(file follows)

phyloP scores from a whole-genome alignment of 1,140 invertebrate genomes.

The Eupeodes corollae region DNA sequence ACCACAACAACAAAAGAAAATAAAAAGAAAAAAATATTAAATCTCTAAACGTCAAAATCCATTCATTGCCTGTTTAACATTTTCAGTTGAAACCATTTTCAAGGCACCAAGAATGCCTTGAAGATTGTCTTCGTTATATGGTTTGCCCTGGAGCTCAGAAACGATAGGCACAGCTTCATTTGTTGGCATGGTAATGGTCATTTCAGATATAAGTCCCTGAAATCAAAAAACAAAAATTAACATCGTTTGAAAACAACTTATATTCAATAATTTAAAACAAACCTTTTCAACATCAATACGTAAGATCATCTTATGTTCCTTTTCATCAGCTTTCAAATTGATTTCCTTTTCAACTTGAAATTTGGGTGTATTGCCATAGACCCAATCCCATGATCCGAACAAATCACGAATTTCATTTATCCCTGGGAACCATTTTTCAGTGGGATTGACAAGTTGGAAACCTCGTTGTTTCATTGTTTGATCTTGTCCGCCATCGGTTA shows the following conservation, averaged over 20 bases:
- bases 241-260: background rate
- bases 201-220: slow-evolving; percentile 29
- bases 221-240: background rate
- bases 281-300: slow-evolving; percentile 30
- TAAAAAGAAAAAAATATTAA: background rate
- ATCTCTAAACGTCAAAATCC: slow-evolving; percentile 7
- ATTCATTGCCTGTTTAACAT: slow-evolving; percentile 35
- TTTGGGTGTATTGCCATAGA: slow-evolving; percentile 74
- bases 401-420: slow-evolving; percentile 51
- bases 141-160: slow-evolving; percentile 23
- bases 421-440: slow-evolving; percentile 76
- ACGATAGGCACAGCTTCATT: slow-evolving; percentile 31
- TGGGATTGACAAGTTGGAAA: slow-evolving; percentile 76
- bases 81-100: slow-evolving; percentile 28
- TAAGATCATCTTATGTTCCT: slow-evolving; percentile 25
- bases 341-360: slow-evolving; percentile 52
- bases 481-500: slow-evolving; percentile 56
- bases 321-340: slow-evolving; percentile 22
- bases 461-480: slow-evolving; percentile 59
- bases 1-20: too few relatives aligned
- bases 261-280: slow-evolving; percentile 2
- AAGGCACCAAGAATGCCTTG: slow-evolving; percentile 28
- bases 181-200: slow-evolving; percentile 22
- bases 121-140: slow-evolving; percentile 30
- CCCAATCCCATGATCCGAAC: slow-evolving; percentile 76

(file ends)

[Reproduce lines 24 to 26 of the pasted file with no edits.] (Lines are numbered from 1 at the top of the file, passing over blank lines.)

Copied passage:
- AAGGCACCAAGAATGCCTTG: slow-evolving; percentile 28
- bases 181-200: slow-evolving; percentile 22
- bases 121-140: slow-evolving; percentile 30